FIA President Jean Todt believes that motorsports must remain a “laboratory” for new technologies, amid seismic shifts in the automotive industry and upcoming governmental restrictions on internal combustion-engined automobiles.
It comes amid evolving technical regulations in several FIA-sanctioned championships, including the World Endurance Championship, as well plans to introduce all-electric cars in series such as World Rallycross and TCR.
Speaking with selected journalists during this month’s FIA World Endurance Championship season-opener at Spa, Todt stressed that motorsports cannot be left behind in the evolving landscape.
“The world is changing,” Todt said. “In the committee [at the Paris E-Prix] with the mayor of Paris, we said that by 2024 most of the big C40 cities in the world will forbid diesel cars and by 2030, [thermal] engines.
“For me, motor racing is a show and a laboratory. For me it’s absolutely essential. Even for cost reasons.
“I don’t think a manufacturer now can simply afford to invest for a show.
“That’s our job to make sure there is a good show and that there is also a good laboratory.
“We must foresee what could be new technical regulations. It’s something we are discussing.”
When asked by Sportscar365 whether he could envision a manufacturer-backed all-electric GT series in the future, Todt stressed that every championship must respond to the changing market in its own way.
However, he admitted electric technology may not be the end-all solution for every form of motorsports.
“Clearly, all our FIA championships will need to give even more consideration to the development of the powertrain and all the different regulations to be considered a vision for the future,” he said.
“At the moment, electric power is very limited, restrictive. Autonomy, which is limited, and recharging time…
“So I think it’s a very interesting new technology but I’m convinced that a lot of new technologies are appearing and will appear in the future.
“We are very careful of what will happen, and clearly, motor racing will be a laboratory for the new energies.”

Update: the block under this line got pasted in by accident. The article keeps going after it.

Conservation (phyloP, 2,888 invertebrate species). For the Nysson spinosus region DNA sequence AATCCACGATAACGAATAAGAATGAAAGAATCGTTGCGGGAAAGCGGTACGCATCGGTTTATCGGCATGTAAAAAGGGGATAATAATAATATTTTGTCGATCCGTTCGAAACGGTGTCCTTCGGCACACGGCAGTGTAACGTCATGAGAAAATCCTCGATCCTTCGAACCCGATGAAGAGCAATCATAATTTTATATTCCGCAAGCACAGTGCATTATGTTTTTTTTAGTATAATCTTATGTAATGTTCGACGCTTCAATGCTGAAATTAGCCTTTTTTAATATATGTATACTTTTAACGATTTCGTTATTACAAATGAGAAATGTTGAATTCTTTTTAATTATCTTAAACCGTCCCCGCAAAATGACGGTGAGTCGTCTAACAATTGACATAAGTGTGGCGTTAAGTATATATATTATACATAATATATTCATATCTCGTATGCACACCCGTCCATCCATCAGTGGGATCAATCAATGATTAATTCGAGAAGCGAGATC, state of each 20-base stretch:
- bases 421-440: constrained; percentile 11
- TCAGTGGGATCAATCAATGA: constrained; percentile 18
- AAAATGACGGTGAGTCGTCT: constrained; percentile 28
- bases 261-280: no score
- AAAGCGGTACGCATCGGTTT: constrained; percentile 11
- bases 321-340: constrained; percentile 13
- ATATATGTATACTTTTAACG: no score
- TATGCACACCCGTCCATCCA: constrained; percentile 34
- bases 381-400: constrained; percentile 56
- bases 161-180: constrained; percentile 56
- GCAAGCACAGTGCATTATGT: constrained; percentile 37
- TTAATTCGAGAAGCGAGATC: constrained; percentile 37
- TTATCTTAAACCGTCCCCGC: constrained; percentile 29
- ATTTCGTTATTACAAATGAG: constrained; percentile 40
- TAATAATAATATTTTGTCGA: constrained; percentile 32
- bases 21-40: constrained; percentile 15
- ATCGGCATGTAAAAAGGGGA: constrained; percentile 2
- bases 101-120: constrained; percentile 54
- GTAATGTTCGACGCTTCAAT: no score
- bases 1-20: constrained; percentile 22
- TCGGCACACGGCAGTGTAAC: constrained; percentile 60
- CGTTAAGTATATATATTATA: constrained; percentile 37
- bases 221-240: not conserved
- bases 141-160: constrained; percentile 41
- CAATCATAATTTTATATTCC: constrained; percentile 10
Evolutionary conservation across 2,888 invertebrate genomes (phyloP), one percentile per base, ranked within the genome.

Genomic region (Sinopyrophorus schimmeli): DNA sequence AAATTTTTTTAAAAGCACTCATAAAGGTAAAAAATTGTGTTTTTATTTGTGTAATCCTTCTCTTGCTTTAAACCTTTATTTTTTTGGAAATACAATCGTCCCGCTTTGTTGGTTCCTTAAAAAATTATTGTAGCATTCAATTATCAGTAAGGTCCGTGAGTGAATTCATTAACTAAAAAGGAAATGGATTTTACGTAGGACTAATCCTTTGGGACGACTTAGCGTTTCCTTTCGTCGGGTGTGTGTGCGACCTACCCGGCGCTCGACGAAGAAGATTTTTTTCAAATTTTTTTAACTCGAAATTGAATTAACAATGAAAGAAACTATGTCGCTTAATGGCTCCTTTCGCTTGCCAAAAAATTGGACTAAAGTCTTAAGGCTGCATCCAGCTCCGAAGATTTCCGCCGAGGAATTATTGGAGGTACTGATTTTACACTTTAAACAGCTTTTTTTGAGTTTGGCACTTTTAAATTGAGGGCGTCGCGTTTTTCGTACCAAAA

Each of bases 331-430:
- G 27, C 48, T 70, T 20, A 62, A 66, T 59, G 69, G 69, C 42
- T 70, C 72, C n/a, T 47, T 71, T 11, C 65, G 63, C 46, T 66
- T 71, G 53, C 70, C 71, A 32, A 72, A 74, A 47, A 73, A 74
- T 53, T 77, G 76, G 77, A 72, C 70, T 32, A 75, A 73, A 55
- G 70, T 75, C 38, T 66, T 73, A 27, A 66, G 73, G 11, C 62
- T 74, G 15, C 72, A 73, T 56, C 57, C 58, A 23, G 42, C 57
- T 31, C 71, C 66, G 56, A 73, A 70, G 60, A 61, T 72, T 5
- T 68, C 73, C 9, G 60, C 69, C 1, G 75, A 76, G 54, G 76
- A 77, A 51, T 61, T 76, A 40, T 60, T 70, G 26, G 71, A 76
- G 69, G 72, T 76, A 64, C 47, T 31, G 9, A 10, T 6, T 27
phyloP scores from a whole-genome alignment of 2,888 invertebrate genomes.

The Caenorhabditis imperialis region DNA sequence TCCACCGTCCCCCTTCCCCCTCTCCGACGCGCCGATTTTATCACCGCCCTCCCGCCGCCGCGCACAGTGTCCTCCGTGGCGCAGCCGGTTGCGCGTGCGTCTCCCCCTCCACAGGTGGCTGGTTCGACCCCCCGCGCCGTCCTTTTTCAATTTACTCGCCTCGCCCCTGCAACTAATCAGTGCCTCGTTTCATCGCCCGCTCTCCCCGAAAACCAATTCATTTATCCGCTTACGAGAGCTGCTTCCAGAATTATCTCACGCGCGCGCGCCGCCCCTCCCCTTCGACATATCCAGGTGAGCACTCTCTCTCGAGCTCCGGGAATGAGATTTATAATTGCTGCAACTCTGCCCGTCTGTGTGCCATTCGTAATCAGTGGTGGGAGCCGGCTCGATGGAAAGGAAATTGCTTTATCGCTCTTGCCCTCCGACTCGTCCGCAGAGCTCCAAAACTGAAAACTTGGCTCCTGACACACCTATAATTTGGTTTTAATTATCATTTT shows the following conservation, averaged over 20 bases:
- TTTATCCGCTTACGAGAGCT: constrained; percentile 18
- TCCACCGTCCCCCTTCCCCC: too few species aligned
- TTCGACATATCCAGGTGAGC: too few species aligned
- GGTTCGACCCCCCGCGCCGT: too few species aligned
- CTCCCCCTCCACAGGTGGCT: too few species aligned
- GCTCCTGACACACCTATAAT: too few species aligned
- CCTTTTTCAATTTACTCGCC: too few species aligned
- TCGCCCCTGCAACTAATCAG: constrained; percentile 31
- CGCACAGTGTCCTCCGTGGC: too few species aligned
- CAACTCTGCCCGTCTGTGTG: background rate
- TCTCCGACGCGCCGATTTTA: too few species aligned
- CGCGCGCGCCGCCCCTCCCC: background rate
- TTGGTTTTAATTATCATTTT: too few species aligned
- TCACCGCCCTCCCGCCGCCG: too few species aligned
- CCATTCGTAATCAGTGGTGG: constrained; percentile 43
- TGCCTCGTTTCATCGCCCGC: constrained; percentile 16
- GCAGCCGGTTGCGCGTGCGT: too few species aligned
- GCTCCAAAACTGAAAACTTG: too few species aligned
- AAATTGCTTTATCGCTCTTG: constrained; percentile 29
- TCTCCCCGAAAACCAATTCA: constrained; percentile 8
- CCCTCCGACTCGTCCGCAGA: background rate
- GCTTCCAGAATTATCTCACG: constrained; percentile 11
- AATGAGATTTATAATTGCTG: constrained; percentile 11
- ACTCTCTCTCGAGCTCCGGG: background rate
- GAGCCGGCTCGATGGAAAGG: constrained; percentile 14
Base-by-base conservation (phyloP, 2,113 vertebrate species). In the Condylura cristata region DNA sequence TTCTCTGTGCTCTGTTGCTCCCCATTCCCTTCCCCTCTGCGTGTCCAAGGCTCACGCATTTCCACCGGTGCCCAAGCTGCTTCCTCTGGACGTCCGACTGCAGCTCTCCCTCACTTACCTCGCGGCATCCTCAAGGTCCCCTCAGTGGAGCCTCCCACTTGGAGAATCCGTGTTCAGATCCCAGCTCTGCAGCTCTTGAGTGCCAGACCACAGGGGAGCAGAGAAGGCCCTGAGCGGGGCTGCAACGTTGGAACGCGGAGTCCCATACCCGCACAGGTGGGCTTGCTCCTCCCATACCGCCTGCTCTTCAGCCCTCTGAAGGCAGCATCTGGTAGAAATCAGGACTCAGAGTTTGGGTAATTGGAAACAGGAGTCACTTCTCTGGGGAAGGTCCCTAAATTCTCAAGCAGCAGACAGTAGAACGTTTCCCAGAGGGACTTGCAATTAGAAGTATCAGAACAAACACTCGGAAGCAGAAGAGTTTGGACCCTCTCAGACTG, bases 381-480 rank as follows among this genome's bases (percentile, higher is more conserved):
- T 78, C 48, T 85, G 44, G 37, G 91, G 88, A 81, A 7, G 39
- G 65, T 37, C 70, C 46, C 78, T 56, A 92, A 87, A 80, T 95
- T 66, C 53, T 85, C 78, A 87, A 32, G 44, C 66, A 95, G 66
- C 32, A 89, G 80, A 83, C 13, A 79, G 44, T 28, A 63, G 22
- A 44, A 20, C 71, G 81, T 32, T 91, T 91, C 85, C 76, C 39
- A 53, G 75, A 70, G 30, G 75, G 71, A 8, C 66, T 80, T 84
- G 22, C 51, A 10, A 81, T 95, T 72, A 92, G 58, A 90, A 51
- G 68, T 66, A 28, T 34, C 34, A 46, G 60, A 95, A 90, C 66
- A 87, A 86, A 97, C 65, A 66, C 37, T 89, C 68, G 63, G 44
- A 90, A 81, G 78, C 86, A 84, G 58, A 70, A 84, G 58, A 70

While dismissing reports of Formula 1 eventually “disappearing” amid the changing landscape and rise of the ABB FIA Formula E Championship, Todt said that F1 must remain being a hybrid powertrain category, at a minimum.
“Some people do not understand very well this vision,” he said. “I mean, the Number 1-2 and the noise.. the noise is changing. It’s the evolution of the engine.
“Forty years ago, you were not surprised to see a noisy car in the street. That doesn’t happen anymore.
“That is why there is so much passion also for historic cars. History is history and we must live with the present, and be ambitious for the future.”
Hydrogen for Endurance Racing?
With limitations in battery capacity and recharging, Todt indicated that hydrogen technology could be a viable option, particularly in endurance racing.
However, it’s unlikely a number of years away from becoming mainstream, including on the street.
“Hydrogen is a very interesting technology,” Todt said. “At the moment for endurance… it’s not yet ready, even on road cars.
“But for us it is absolutely essential that we monitor [it] very carefully, any type of new technologies which could be available. We are looking carefully on hydrogen and other technologies.”
FIA technical director Gilles Simon, meanwhile, believes more conventional solutions are likely in store for endurance racing in the short and mid-term, to allow additional time for hydrogen to develop.
“You are surely aware that the technology is quite heavy, it’s not yet at the point where we can envisage to have some level of performance that we can compare with existing combustion engines,” said Simon.
“We are looking at it carefully and we will surely, in the not too distant future, propose something.
“But it is not yet clear on the possible date of application and what we will do. It is far from being available on the shelf for motor racing.”